ST. PETERSBURG — The widow of a fugitive who killed two police officers before being shot himself is suing the city.
On Tuesday, city attorneys were served with a civil lawsuit filed by Christine Lacy, whose husband Hydra Lacy hid in an attic on Jan. 24, 2011, then shot and killed K-9 Officer Jeff Yaslowitz and Sgt. Tom Baitinger.
Hours after the deadly encounter, then-Mayor Bill Foster ordered the home, already pierced by hundreds of bullets from the shootout, to be demolished. By the next morning, the home at 3734 28th Ave S was a rubble pile.
Christine Lacy wants the city to pay for what was inside, which she estimated had a value of nearly $64,000, according to the lawsuit.
"We waited as long as we could," her attorney, James Wardell, said Tuesday. "There's a statute of limitations. … She always maintained a little hope that Mayor Foster … would actually do something to honor his word."
Wardell is referring to Foster's promise, made in the days after the shooting, that the city would compensate Christine Lacy for her loss.
"The city will make sure she is made whole," he said then.
At the time, authorities had just begun dissecting the tragedy. Hydra Lacy had battered his wife, officials said, and when officers came to look for him that morning, she told them he was hiding in the attic. But scrutiny intensified after a State Attorney's Office report indicated Christine Lacy was not as cooperative with police at first. She was never accused of a crime.
A few months after the shooting, she filed a claim with the city asking for the value of her belongings, which at the time she said totalled a little more than $61,000.
"We've been aware of the claim for some time," Assistant City Attorney Joseph Patner, who is head of litigation for the city, said Tuesday. "We believe there to be defenses and were going to explore those defenses. … We have no comment beyond that."
Wardell said his client understands the sensitivity around the shooting. According to the lawsuit, as early as last summer, Christine Lacy begged Foster and the city to resolve the issue out of court.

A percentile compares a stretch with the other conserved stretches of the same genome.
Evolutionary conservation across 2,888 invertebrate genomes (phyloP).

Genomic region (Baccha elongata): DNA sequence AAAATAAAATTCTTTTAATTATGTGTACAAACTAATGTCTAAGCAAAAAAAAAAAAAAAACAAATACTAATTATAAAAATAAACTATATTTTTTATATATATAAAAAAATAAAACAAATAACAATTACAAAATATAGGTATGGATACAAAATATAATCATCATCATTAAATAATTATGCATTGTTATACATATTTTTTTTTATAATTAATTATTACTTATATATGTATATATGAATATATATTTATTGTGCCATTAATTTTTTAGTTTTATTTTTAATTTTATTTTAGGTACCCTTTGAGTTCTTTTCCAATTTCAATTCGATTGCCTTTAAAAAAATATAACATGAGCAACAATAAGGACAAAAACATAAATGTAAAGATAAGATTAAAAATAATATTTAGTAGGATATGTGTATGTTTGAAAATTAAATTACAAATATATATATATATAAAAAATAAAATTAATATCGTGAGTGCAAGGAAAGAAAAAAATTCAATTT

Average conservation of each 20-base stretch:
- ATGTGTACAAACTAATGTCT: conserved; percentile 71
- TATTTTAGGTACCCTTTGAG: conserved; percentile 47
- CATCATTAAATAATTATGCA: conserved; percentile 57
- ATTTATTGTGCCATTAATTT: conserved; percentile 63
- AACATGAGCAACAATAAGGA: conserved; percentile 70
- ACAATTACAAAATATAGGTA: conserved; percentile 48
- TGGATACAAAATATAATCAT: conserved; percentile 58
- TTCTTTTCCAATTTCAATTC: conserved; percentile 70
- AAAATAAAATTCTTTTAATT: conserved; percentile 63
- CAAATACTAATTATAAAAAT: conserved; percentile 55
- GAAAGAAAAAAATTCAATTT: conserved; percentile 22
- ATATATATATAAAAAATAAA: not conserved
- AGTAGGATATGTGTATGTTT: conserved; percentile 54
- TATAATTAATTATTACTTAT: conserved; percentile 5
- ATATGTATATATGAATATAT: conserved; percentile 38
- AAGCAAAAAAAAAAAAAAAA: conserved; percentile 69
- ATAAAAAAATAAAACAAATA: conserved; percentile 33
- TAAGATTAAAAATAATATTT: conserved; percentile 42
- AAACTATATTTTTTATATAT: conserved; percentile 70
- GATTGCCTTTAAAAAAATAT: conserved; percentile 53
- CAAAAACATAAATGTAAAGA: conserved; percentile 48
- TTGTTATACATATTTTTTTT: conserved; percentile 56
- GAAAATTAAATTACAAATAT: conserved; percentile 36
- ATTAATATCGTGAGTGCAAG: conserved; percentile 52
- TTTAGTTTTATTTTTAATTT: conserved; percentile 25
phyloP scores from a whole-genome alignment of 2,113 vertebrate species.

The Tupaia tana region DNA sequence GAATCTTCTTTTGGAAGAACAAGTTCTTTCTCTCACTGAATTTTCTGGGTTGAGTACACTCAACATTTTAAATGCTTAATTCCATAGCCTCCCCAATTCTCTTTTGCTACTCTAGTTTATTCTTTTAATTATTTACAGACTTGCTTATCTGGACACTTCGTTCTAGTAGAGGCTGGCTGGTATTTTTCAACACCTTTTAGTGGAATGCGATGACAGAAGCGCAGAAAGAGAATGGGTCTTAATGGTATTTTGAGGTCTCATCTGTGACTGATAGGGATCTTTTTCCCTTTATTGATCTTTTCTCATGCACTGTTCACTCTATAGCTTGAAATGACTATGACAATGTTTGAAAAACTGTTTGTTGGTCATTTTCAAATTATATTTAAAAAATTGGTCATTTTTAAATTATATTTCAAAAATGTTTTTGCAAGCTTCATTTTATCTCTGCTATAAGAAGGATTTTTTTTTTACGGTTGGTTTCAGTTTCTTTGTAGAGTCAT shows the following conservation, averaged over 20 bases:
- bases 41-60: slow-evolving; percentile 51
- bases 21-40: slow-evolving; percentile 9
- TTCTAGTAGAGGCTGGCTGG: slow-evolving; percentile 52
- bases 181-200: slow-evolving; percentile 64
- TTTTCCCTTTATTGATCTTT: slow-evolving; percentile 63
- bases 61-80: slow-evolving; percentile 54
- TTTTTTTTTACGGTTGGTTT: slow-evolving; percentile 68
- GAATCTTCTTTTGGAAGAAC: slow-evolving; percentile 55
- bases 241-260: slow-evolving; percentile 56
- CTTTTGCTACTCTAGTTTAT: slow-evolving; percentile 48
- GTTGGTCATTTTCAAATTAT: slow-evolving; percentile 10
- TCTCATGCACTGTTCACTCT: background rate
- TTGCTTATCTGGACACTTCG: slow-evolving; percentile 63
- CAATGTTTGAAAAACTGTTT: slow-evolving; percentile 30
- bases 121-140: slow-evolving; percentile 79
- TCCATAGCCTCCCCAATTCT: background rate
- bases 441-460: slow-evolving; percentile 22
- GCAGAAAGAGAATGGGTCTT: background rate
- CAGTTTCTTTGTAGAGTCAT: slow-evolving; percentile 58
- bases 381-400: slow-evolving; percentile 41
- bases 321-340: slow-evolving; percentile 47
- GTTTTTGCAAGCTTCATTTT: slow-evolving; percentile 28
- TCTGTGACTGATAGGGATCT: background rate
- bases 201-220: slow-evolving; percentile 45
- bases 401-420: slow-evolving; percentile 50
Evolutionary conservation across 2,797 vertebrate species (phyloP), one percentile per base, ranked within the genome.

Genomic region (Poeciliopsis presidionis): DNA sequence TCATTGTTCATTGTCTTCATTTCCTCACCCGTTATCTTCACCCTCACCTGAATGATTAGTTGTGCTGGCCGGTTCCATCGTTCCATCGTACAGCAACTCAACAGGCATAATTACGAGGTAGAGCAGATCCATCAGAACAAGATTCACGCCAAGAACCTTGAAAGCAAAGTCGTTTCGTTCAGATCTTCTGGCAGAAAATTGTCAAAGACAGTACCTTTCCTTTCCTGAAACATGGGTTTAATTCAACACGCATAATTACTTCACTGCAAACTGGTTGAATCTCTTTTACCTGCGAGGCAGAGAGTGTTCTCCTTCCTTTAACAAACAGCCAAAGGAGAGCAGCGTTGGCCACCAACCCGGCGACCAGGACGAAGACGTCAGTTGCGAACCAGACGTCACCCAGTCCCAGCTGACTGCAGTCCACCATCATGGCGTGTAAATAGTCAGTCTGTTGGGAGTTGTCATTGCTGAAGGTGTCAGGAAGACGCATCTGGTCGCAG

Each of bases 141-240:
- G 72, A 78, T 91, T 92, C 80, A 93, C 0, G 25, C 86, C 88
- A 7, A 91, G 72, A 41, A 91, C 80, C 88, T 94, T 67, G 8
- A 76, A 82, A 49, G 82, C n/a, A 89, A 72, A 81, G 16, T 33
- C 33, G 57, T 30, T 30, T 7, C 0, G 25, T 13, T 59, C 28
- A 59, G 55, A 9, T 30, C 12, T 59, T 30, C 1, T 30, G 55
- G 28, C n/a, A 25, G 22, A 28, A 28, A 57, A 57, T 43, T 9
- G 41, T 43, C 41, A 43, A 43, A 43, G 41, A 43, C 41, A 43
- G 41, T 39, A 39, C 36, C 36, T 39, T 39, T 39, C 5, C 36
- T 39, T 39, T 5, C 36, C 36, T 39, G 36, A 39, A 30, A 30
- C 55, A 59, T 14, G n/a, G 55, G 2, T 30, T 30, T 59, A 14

"It has been well over two years since my home was destroyed. All my personal belongings and my car were taken from me in this horrible incident," she wrote in a May 21 letter. "I have asked my lawyer to hold off filing suit in this case out of respect for the families that lost so much more than I."
Christine Lacy ended the letter by asking for a response within two weeks.
Wardell said they got a letter from the city in July, asking for financial records from Christine Lacy, including checking and savings accounts, mortgage payments, income tax records, credit cards or banking transitions.
Foster, who later told reporters his "whole" comment meant only that the city will pay Christine Lacy whatever is required by law — whether that turned out to be her entire claim or nothing at all — could not be reached for comment Tuesday.
Keep up with Tampa Bay’s top headlines
Subscribe to our free DayStarter newsletter
You’re all signed up!
Want more of our free, weekly newsletters in your inbox? Let’s get started.Explore all your options
Neither could retired police chief Chuck Harmon, who also is named in the lawsuit along with Balboa Insurance Group, a California company that wrote the Lacys' home insurance policy.
Wardell said Christine Lacy tried and failed to recoup her losses through Balboa but was denied in part because of Foster's comments.
Balboa told Christine Lacy her policy didn't cover acts by a government and that its investigation "revealed that the city decided to demolish the dwelling after the incident was over, and furthermore, the mayor has advised that the city will reimburse the borrower for the demolition and repair costs," according to the lawsuit.
According to a list she provided to the city, Christine Lacy would like reimbursement for everything from hundred-dollar purses to a blanket her grandmother made to a car that was crushed.
Wardell said the city has never offered to pay anything to settle the claim.
"I think (Foster) probably did mean to keep his word. I just think the city refused to honor that," he said. "They're not giving any reason. They're just saying they're not paying."
Kameel Stanley can be reached at email@example.com, (727) 893-8643 or @cornandpotatoes on Twitter.